The Secretary of State for Energy and Climate Change, Amber Rudd has described energy efficiency as “the most effective way to reduce carbon and reduce bills – it is the win-win”.
During the minister’s first session with the Energy and Climate Change Committee, Amber Rudd defended the government’s record on energy efficiency schemes following the abrupt closure of the Green Deal last week.
Rudd claimed that she was “particularly ambitious” about energy efficiency and is looking to “put together a long-term framework for homes and fuel poverty”.
She continued: “I’m looking at the various initiatives that have been in place under the last government to find out which ones are working best and which ones have not worked well, so that we can work with industry to design a system that will deliver most cost effectively.”
Reacting to the Secretary of State’s comments, Neil Marshall CEO of the National Insulation Association said: “We welcome the recognition of the importance of energy efficiency along with the level of ambition and intent.”
Marshall continued: “With around 6 million cavity walls, 7 million solid walls and 7 million lofts in existing homes still lacking adequate insulation, it is crucial that a long-term plan is developed which will ensure that these homes are insulated in a timely, systematic and cost effective manner.”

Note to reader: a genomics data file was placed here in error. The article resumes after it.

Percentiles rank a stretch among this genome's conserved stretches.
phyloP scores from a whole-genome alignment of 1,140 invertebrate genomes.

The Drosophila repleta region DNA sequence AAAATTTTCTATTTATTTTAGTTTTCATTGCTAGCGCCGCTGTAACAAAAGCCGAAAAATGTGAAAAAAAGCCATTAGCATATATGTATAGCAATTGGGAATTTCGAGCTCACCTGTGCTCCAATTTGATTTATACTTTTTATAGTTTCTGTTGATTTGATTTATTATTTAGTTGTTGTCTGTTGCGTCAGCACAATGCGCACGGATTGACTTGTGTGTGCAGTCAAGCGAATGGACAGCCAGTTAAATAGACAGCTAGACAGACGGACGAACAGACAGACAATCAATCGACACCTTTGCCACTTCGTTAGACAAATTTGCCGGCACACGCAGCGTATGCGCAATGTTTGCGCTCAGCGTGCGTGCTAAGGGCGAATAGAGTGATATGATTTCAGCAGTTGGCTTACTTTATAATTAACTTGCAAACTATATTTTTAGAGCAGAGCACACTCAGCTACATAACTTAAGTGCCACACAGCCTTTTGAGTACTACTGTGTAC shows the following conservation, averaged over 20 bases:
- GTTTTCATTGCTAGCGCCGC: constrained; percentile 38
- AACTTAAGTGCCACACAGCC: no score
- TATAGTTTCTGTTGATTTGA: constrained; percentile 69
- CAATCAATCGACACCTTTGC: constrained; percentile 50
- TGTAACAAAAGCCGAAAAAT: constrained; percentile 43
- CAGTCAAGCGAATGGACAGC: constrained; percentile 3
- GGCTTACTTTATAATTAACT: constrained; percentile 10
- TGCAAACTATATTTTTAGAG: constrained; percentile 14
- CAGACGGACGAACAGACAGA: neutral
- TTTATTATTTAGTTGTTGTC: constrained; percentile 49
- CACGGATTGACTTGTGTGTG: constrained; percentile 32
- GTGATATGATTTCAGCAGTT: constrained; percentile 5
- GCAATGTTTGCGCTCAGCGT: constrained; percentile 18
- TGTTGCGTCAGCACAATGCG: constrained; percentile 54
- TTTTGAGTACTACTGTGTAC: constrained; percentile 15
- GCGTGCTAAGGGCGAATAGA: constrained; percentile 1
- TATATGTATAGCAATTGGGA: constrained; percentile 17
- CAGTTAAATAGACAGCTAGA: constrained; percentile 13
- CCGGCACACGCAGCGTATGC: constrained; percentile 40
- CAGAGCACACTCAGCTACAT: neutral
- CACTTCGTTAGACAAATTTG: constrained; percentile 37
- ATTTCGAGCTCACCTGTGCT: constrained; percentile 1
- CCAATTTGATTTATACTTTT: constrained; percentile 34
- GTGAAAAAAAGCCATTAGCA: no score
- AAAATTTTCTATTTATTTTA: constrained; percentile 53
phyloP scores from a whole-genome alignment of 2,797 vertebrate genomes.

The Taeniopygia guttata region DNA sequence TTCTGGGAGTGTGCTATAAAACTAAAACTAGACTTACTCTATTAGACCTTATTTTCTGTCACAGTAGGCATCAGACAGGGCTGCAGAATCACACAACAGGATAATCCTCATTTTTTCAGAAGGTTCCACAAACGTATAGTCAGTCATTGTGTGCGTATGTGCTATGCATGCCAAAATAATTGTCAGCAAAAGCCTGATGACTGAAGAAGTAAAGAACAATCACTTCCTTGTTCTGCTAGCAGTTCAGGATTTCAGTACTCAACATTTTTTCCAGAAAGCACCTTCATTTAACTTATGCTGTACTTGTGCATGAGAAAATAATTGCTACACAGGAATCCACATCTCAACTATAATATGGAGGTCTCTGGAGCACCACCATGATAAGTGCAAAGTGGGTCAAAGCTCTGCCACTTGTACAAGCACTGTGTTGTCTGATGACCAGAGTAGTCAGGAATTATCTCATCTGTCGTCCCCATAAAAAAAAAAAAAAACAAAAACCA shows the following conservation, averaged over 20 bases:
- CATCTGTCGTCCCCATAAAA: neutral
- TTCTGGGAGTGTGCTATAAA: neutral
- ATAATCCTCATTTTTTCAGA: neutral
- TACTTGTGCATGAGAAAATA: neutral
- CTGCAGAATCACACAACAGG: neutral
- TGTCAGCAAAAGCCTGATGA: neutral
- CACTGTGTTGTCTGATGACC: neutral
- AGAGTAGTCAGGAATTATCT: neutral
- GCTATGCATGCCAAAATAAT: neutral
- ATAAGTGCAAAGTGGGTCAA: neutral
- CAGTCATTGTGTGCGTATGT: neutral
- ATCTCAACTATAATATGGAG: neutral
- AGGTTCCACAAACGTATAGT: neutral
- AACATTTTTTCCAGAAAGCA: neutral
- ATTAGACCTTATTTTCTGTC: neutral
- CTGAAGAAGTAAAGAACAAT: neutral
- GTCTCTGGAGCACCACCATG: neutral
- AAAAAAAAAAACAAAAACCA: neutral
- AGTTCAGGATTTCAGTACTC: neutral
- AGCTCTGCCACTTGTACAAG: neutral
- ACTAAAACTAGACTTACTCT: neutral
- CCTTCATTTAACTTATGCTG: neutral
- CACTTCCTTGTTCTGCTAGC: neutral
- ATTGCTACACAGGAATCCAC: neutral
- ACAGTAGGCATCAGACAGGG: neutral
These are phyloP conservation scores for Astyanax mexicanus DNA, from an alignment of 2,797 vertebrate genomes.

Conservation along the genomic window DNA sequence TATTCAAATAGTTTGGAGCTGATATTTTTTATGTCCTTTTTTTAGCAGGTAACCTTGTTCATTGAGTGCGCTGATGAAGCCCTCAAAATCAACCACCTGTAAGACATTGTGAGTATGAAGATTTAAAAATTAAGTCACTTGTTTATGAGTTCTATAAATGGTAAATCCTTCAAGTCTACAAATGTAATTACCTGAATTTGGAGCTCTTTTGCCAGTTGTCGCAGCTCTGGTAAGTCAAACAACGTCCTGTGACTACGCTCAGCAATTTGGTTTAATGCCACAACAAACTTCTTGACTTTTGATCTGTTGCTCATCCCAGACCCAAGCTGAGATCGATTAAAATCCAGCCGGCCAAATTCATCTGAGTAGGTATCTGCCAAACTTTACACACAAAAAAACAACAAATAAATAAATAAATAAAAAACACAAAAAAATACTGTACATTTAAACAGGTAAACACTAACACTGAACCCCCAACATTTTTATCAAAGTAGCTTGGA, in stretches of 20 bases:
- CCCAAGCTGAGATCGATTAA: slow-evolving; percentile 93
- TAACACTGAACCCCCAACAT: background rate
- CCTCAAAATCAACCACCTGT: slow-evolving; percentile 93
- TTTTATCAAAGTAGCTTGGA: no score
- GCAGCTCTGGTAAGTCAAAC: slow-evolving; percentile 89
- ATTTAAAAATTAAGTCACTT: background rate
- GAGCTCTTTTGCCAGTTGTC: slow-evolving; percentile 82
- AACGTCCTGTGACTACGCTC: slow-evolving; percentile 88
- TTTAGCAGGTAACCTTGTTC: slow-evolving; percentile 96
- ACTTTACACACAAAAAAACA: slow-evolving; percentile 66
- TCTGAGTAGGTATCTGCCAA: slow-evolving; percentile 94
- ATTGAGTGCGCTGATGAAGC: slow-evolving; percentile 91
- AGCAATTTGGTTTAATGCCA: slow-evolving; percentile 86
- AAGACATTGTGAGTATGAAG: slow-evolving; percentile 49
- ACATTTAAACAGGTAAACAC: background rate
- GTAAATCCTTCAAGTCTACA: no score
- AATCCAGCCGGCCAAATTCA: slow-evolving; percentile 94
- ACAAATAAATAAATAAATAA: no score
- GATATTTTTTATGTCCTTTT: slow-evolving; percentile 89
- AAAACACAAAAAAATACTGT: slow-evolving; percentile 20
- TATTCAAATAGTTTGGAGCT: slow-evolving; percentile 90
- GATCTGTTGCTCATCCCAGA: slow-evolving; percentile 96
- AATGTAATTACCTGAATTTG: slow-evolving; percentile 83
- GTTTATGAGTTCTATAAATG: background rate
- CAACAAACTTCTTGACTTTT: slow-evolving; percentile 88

The NIA has identified six key elements that it would want to see included in energy efficiency policy in order to ensure that the UK can build and benefit from a vibrant energy efficiency market.
The association wants the government to implement:
A consumer awareness and engagement programme with Government backing to clearly spell out the benefits of insulation.
Targeted incentives and regulations where they are needed and can be justified as a means of pump priming the market.
The increased role that area based delivery can play in achieving more cost effective delivery on the ground and engaging whole communities in energy efficiency upgrades.
A more attractive ‘Pay as you Save’ proposition that reflects the way that consumers purchase and pay for other items with greater flexibility and choice in interest rates and payback periods.
A more effective and efficient means of identifying and targeting fuel poor households with a package of appropriate measures delivered that will ‘fuel poverty proof’ the property.
The importance of working with the industry, Local Government and consumer groups in the development and delivery of the plan in order to benefit from their expertise whilst achieving their support and ‘buy in’.